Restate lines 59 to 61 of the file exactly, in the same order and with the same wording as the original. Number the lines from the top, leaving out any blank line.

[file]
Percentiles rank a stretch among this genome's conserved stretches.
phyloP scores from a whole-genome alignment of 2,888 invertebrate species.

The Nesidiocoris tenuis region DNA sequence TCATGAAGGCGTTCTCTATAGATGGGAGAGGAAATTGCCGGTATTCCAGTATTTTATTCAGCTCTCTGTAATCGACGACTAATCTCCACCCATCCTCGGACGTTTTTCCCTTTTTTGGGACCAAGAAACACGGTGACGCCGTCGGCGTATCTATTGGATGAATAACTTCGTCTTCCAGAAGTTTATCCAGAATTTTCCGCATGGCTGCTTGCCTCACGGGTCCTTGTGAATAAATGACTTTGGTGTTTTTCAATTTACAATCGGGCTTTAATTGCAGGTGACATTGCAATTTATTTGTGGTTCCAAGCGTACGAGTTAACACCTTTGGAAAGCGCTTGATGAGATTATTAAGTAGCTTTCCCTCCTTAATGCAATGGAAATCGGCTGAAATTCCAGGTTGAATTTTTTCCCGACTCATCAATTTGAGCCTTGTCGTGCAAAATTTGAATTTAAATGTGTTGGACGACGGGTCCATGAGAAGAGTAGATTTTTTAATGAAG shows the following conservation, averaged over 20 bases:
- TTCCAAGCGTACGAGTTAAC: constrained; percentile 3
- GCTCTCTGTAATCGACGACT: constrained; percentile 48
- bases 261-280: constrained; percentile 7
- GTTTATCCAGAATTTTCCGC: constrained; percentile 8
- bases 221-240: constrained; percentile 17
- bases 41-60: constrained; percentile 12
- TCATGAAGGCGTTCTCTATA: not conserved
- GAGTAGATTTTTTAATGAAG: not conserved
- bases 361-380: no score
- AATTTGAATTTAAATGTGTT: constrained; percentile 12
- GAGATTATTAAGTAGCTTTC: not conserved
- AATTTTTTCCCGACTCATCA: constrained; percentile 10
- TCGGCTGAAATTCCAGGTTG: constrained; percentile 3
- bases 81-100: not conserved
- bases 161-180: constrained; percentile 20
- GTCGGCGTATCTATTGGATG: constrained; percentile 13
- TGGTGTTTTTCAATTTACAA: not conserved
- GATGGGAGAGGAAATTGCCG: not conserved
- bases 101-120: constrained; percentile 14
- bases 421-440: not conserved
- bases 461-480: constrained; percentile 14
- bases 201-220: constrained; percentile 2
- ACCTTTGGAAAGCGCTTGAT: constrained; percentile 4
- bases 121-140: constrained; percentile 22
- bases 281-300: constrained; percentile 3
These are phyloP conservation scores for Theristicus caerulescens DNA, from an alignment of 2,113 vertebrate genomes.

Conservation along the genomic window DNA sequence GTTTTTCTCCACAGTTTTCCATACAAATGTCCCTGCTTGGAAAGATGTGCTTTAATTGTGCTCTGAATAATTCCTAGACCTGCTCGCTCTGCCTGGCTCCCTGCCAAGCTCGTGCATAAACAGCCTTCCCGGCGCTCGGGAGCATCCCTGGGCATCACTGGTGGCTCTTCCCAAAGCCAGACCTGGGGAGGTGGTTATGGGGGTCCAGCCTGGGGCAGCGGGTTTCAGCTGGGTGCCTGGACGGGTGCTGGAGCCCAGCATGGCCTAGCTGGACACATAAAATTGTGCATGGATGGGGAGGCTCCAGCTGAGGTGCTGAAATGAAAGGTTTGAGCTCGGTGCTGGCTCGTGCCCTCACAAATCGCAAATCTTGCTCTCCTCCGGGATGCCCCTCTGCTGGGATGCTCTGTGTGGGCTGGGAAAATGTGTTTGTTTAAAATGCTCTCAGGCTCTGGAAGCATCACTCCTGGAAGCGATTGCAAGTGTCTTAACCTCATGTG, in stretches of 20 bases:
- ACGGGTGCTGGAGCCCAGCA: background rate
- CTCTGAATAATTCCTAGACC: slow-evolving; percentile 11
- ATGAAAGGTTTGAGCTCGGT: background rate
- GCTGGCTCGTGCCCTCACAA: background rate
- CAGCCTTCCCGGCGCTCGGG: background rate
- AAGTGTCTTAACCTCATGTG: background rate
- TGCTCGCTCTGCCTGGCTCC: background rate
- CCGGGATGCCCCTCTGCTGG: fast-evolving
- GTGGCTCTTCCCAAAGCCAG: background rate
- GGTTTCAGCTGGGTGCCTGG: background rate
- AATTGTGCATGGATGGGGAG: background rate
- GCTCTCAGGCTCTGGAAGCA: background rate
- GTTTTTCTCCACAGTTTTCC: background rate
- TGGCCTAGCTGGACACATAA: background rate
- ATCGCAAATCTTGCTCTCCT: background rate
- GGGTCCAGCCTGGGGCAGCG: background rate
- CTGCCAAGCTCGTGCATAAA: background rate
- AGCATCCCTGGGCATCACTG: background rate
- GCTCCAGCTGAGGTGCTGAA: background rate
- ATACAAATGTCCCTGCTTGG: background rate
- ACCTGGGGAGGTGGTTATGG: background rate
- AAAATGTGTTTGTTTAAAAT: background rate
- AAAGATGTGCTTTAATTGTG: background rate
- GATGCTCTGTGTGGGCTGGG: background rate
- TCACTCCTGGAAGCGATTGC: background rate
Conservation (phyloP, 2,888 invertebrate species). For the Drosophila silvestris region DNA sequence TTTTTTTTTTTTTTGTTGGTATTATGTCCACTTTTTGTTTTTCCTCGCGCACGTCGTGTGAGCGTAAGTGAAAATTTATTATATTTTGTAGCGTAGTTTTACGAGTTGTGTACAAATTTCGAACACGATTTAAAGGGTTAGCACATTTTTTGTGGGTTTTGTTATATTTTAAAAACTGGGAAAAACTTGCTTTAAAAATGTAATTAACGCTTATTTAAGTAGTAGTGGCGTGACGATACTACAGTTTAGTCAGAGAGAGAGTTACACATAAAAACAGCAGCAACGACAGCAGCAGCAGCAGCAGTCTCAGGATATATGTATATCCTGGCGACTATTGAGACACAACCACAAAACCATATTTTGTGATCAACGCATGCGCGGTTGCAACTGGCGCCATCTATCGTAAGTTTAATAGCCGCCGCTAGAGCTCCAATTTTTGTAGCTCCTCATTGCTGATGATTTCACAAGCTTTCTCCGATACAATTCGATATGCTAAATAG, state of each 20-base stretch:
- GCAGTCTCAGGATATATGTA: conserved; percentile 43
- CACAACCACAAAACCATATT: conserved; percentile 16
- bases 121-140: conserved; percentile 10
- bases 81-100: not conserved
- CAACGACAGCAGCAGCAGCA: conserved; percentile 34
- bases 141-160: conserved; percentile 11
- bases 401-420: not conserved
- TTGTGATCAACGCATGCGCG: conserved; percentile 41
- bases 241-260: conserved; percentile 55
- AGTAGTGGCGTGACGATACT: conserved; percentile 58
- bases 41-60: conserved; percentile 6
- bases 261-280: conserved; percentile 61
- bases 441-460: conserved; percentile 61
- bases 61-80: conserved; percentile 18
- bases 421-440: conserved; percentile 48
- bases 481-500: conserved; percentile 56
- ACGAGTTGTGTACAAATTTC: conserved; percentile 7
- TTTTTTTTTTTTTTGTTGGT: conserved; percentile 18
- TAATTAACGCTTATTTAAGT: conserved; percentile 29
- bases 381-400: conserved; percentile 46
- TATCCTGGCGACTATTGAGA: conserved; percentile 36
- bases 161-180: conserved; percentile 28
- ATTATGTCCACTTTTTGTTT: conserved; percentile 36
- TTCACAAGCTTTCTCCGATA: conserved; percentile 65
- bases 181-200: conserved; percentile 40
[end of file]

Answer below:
- bases 121-140: conserved; percentile 10
- bases 81-100: not conserved
- CAACGACAGCAGCAGCAGCA: conserved; percentile 34